The Sleeper Cubs Pitching Prospect With the Rapidly Rising Fastball Velocity

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The Sleeper Cubs Pitching Prospect With the Rapidly Rising Fastball Velocity

Chicago Cubs

Sometimes, Michael Rucker tells me, you just have to do it once.

I’m asking him how a guy I saw in Mesa throwing 90-92 mph, then a starter practicing with the Triple-A team, did this in September:

https://twitter.com/cubprospects/status/1176513698988462081

Rucker, the Cubs’ 11th rounder in 2016, points me to a game in Jacksonville in late April. At that point, things were going pretty poorly for a guy who’d otherwise had a breakout in 2017-18. He had a 9.49 ERA after 12.1 innings in 2019 – despite a 15/2 K-BB ratio – on the back of a .432 BABIP. He was throwing pretty well, and exit velocities from hitters were low, but the results were not matching.

“You just hope your organization can filter through that,” Rucker said.

In that April 29 game, Rucker entered the game in the eighth inning with the Smokies up 4-1. He knew his job was to pitch just one inning, which he hadn’t done since 2017.

The leadoff hitter reached on a bunt single. Rucker then induced two fly outs. Then a bloop single to right fell in. And then he just-barely hit the next batter’s jersey. It looked like another bad luck outing. He knew, probably, he was down to his last batter.

“So I just let it eat,” Rucker said. Strikeout.

“Then you see the Trackman data a day after. I was pretty surprised by what it said.”

He’d touched 95 mph twice, it turned out, and he though, “Hey, I can throw hard, and I do have power stuff.”

Rucker explains that in 2018, for reasons he can’t explain, he’d seen an almost season-long dip in his fastball velocity. In a 2017 season that was among the most dominant in the Cubs entire system, Rucker had been consistently able to pitch in the 92-94 range, touching 95. In 2018, he didn’t reach those levels.

The Washington native went into last offseason with a few goals, but one of them was “to get my fastball at least where it was in 2017.”

“My intensity within my throwing program was much better than in previous years,” he said. “I was building up to be a starter.”

Rucker looked good in Spring Training, and I was surprised to see him moved to the bullpen. Now, six months later, it feels to me like great foresight by the Cubs. They saw something that could be unlocked, and after some initial transition difficulty, Rucker found the best stuff of his career. 95-97 mph happened often, and from May 18 to the end of the season, Rucker had a 2.76 ERA, striking out 66 in 58.2 IP, and allowing just a .329 slugging.

“My mindset initially was I was going to do what I did as a starter as a reliever,” Rucker said. “Towards the second half, I was comfortable throwing more and more breaking balls.”

While the fastball velocity was on the rise, Rucker had also been working with the Cubs pitching coordinators on his two breaking balls. They’d helped him choose his 82ish mph “power” curveball over his 77ish mph “show-me” curve.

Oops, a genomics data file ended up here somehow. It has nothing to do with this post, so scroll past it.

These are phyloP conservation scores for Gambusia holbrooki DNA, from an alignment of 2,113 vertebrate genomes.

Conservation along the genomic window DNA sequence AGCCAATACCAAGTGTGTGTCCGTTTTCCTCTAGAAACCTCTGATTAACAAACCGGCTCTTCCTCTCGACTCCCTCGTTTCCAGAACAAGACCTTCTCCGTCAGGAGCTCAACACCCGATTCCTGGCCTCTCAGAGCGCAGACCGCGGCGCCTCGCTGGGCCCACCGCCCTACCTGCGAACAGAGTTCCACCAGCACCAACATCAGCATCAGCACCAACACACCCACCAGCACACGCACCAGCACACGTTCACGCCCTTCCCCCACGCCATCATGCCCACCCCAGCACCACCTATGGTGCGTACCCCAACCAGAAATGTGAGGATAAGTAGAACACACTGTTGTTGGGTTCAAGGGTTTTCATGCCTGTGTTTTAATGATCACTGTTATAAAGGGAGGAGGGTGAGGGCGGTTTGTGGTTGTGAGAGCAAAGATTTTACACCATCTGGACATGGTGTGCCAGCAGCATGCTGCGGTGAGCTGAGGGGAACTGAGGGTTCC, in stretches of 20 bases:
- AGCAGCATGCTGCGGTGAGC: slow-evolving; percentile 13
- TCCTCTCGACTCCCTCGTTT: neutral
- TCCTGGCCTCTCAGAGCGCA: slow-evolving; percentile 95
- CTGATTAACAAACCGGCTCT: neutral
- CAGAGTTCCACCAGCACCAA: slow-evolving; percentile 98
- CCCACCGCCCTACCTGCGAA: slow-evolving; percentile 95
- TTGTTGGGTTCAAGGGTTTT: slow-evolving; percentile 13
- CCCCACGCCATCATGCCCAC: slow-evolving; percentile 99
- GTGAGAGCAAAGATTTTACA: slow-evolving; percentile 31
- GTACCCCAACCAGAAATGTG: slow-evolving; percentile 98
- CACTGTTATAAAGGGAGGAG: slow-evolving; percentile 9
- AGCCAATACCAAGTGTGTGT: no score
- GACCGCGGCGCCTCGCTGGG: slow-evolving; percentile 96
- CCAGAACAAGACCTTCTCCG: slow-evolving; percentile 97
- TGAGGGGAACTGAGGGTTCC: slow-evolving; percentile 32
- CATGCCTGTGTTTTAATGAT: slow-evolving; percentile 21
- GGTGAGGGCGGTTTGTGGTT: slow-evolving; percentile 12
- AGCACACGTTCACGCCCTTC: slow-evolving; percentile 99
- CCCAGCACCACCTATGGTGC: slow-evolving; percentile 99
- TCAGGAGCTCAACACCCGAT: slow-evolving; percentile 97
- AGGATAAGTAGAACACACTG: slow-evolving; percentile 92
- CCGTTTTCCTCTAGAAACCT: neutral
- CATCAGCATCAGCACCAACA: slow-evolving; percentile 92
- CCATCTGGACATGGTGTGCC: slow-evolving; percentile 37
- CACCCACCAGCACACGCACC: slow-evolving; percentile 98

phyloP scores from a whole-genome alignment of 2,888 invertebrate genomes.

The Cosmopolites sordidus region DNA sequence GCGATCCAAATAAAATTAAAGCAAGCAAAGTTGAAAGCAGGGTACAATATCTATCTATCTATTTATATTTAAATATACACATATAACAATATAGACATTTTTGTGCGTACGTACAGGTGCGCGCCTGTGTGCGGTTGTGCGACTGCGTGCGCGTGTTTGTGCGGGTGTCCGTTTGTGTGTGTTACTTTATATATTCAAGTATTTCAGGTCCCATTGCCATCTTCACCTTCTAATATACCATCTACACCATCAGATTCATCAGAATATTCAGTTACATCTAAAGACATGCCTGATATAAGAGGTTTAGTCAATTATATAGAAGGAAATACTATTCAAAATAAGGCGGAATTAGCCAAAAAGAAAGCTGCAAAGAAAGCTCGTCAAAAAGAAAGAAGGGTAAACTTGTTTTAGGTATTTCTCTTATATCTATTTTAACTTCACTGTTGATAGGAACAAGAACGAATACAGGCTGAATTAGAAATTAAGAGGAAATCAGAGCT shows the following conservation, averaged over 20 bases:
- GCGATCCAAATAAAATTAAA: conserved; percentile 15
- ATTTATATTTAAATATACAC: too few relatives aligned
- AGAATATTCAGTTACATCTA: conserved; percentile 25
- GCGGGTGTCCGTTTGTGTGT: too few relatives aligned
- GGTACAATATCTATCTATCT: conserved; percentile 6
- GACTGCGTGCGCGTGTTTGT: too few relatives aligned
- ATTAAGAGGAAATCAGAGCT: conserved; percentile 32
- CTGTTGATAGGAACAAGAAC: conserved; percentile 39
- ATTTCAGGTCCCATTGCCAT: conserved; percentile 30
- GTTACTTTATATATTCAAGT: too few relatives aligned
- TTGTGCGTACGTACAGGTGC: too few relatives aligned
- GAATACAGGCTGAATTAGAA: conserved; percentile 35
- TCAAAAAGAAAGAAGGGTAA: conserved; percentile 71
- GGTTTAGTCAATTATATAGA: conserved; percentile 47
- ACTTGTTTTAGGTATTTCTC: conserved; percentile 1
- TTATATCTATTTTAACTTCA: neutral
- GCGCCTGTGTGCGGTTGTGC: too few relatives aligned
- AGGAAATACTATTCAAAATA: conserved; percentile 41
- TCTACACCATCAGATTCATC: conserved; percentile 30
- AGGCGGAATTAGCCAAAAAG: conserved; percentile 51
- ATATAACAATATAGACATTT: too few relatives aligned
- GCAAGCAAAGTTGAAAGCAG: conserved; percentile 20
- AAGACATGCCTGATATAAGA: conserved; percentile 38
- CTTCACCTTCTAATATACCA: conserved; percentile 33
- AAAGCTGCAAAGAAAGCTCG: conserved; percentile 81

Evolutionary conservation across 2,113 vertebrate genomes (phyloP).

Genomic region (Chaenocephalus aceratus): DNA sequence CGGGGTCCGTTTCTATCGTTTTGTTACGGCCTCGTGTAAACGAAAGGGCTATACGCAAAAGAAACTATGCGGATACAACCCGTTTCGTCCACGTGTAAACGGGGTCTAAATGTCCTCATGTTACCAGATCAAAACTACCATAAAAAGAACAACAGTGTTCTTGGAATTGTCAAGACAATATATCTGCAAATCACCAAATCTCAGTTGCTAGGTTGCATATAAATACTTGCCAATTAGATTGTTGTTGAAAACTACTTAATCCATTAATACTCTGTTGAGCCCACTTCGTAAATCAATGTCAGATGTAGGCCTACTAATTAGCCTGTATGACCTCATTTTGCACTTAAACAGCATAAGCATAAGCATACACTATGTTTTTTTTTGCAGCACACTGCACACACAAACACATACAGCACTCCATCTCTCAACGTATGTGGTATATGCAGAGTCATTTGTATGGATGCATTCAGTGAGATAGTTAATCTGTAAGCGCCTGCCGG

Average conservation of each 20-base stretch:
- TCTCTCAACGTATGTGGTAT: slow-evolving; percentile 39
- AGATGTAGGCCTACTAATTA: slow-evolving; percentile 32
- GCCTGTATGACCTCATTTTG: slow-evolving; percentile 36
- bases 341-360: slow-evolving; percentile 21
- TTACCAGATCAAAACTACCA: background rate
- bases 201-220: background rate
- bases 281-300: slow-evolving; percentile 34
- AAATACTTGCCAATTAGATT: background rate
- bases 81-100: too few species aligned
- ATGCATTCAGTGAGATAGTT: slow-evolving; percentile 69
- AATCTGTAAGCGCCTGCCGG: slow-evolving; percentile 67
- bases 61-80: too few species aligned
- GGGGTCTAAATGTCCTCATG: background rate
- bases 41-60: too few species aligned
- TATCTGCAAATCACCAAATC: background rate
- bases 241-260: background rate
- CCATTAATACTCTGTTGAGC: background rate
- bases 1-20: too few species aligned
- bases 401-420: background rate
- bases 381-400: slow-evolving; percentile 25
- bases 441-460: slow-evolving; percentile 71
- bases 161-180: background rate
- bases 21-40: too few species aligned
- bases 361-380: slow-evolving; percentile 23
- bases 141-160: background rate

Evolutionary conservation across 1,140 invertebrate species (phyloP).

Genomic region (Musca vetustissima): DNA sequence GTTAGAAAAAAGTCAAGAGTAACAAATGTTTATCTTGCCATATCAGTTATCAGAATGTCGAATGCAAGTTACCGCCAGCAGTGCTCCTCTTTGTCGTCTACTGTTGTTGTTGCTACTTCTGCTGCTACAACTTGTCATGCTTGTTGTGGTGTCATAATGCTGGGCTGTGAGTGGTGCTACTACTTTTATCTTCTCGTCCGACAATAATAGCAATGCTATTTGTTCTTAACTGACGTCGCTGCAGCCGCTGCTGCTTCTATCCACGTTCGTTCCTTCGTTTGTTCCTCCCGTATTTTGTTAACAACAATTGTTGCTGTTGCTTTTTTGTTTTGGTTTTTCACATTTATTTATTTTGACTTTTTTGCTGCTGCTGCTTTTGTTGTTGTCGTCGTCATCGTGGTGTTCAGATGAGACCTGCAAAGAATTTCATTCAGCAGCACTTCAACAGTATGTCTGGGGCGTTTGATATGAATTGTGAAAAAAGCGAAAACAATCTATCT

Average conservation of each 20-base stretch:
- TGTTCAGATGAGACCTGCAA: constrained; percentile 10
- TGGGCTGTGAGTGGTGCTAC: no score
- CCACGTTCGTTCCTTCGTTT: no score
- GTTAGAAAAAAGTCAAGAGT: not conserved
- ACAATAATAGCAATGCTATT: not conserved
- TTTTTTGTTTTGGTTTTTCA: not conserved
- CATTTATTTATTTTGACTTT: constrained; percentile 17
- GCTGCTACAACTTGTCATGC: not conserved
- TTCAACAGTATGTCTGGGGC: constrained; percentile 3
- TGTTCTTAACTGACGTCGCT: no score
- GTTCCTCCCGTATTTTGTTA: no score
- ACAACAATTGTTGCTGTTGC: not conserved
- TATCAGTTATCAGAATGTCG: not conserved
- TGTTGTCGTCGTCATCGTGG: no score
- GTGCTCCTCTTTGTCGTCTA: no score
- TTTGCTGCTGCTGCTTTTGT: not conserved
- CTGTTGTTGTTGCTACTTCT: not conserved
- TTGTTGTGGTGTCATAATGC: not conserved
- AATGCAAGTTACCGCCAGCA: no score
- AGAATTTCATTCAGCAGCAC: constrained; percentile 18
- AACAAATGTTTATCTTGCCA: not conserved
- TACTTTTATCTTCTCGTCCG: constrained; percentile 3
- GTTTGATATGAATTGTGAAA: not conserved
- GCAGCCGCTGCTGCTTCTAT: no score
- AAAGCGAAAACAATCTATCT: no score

Another offseason project started as a cutter, evolved into a slider. “It was around middle-to-late May [that] I had my slider where I wanted it to.”

The pitch still lacks some consistency, but when it’s on, it can be the kind of plus secondary offering that would put Rucker over the hump. The best I saw it was a series in Mississippi in early August, where in two outings, Rucker struck out 10 and allowed zero runs in 5.2 innings. The tunnel off his fastball was really locked in.

It’s no secret that 2020 will be a huge season for Rucker. He will turn 26 then, though he’s always been something of a late bloomer. He will likely be in Iowa’s bullpen, a stone’s throw from Wrigley, unless something surprising happens in the Rule 5 Draft.

While I can still see an outline for a starter – he showed a plus change in March and April before losing feel for it when humidity hit Tennessee, and ultimately mostly scraping the pitch – the Rucker of the last six weeks showed Major League relief upside.

And this is where the hope comes that the Cubs investments in pitching infrastructure begin paying off. How can you sustain, or even increase incrementally, Rucker’s September fastball? How can the slider and curve get a little more consistent? He’s close, really close, and pushing these type of prospects over the hump is ultimately what separates the good developmental organizations from their counterparts.

Getting guys like Rucker right is essential for the next era of the Cubs, and here’s hoping we see it – for Rucker and others – in 2020.



Author: Bryan Smith

Bryan Smith is a Minor League Writer at Bleacher Nation, and you can find him on Twitter at @cubprospects.